1. Attach the 8 fuse clips to the top of the base using the 4-40 × 3/4" machine screws, 4-40 hex nuts and #4 washers. Align the fuse clips so that the test materials can be clipped between them.
2. Flipping the base over so that you can access its interior, insert the LEDs into their holes. If the leads of the LEDs are long enough, you can save yourself a bit of wiring by rotating the LEDs so that their cathodes are closest to their respective 4-40 × 3/4" machine screw. With luck, you will be able to bend the cathodes over and make contact with the 4-40 × 3/4" machine screw. You can then secure the cathode to the 4-40 × 3/4" machine screw by using another 4-40 hex nut to make a kind of cathode sandwich. If this method is used, make certain the cathode makes contact with the 4-40 × 3/4" machine screw at the 6 o'clock position. That way, tightening the upper 4-40 hex nut will tend to draw the cathode in.
3. Insert the panel mount banana jack into the hole that was created in one of the 5 7/8" long pieces. The jack portion of the piece should be on the base's outer surface and the electrical hook-up portion should be in the base's interior.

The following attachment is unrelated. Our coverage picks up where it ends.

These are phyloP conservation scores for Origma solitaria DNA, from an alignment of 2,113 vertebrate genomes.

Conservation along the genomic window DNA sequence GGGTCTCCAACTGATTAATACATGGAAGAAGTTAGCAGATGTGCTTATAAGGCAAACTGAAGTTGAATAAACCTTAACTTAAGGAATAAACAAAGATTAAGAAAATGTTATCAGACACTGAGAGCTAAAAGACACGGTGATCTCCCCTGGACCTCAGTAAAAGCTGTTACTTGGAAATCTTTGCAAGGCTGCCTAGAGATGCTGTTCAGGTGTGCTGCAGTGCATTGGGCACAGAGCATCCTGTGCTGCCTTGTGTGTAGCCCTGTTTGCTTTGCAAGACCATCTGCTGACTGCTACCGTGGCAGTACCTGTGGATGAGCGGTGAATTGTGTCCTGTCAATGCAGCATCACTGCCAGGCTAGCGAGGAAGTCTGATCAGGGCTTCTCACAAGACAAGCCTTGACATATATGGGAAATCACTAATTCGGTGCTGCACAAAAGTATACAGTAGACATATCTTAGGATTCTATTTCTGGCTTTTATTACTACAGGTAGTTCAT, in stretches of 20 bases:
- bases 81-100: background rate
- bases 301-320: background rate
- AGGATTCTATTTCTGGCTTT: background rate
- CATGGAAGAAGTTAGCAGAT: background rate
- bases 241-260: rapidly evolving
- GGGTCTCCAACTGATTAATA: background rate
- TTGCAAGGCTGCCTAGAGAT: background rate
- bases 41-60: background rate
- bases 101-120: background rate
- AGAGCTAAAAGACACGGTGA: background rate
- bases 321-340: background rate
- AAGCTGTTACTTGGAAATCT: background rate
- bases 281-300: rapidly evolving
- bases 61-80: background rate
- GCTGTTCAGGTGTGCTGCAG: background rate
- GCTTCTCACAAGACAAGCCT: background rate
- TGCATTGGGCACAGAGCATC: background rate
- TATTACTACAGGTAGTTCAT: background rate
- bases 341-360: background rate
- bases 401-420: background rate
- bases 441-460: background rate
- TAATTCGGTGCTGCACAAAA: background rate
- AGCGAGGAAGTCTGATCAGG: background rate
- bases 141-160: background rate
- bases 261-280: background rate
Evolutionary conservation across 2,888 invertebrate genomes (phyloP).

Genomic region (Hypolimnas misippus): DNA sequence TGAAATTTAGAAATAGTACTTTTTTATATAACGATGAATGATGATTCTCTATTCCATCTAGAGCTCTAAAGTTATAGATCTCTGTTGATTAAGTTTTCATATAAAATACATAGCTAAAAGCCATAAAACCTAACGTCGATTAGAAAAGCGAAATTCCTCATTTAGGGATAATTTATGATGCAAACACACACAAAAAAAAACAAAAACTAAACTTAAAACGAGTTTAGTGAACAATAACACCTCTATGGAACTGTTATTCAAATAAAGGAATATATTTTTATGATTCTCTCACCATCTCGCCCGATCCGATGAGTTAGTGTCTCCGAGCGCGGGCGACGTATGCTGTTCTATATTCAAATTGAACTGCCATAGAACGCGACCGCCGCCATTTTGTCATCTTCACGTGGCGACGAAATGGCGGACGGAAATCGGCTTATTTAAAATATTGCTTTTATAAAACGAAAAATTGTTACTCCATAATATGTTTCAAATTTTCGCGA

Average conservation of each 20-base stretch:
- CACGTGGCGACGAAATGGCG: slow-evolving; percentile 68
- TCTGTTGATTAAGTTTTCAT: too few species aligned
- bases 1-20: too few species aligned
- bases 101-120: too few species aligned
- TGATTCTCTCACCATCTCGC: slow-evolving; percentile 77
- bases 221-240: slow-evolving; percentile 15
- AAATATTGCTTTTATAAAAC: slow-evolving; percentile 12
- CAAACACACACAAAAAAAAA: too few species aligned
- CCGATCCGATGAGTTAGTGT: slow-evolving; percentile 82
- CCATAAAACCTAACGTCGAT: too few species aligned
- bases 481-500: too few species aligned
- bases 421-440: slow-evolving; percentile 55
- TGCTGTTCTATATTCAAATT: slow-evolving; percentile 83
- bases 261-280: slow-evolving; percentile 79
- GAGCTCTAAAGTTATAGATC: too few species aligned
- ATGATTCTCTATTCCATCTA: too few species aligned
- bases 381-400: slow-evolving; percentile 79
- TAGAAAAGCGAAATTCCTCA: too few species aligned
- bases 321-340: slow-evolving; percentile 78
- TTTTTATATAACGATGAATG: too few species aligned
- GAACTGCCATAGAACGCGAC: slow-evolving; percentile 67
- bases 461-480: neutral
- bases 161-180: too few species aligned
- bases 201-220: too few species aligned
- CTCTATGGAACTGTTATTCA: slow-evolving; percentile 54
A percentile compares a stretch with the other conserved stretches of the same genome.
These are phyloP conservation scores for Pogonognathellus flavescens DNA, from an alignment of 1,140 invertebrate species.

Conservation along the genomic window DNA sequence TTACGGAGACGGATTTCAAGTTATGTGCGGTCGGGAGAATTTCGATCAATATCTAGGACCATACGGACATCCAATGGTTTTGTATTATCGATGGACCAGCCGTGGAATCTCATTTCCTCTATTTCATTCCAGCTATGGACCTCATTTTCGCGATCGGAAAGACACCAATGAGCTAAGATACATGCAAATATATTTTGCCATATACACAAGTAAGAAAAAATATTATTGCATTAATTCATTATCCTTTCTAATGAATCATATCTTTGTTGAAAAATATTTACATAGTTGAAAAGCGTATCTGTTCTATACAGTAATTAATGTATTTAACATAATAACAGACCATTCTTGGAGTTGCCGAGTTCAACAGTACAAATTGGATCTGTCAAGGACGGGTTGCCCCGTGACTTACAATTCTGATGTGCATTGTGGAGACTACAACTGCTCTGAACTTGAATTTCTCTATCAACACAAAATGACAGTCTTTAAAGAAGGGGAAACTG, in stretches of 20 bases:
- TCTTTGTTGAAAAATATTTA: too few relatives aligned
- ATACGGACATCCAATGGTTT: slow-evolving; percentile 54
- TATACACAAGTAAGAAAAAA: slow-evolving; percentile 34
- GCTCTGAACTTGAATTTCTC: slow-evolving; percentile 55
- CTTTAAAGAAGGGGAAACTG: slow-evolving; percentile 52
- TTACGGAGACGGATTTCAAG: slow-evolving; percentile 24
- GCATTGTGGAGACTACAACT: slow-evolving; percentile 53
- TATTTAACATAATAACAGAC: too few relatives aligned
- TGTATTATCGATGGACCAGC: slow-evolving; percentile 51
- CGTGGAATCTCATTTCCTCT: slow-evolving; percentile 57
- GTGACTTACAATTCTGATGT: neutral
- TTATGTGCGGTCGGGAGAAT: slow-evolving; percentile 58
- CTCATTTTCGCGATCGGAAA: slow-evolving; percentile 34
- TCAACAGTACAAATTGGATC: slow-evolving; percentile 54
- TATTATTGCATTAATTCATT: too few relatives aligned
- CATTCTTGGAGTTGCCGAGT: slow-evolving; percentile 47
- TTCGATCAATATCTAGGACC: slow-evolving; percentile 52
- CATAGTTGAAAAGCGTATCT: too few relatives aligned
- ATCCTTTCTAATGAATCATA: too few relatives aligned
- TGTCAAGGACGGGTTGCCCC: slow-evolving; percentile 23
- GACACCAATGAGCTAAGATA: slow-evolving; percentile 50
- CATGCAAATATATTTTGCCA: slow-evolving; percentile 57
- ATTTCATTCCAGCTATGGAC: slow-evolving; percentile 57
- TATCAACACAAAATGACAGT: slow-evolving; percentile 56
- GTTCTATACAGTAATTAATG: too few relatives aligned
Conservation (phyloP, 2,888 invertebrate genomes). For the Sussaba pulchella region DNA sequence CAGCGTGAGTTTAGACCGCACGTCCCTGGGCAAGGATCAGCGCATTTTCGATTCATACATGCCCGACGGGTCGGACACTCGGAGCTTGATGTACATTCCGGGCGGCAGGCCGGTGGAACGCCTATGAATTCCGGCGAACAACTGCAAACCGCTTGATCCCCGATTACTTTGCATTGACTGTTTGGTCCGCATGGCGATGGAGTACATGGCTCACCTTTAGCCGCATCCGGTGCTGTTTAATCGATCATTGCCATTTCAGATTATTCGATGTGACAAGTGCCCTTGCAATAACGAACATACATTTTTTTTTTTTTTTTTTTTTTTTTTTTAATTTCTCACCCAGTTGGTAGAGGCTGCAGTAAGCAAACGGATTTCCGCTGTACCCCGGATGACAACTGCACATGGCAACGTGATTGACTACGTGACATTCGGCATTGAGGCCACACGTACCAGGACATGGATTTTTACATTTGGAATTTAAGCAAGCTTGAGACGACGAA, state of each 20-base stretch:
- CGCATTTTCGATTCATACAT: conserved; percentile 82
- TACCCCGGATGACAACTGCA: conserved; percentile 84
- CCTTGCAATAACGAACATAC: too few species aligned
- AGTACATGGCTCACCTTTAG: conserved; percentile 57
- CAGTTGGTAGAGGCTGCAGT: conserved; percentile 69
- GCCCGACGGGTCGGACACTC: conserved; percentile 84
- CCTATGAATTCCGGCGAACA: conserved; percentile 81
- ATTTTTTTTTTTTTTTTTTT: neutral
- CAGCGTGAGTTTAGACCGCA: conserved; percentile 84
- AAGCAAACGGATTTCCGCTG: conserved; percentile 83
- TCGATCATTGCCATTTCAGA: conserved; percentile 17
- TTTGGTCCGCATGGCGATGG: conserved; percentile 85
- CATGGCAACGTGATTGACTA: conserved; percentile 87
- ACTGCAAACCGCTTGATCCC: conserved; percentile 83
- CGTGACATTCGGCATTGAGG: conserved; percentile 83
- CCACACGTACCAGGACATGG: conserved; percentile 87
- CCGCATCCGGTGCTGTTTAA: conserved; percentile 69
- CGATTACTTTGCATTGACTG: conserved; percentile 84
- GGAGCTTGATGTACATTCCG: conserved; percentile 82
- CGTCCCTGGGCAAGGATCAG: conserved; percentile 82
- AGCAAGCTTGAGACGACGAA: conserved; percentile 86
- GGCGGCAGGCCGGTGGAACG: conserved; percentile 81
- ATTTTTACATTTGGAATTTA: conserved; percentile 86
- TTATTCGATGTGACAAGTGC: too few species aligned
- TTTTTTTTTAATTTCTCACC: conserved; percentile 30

4. Use the Point to Point Wiring Guide, found in Appendix B, or the Circuit Diagram, found in Appendix C, to complete the wiring. Again, if the leads of the LEDs are long enough, you may be able to bend the anodes of neighboring LEDs together and solder them together directly.
5. Once the wiring is complete, secure the battery pack and the LEDs to the base with dabs of epoxy.
6. Insert two AAA batteries into the battery holder.
7. Attach four adhesive feet to the bottom of the base and flip the contraption over. It's now more or less ready to go!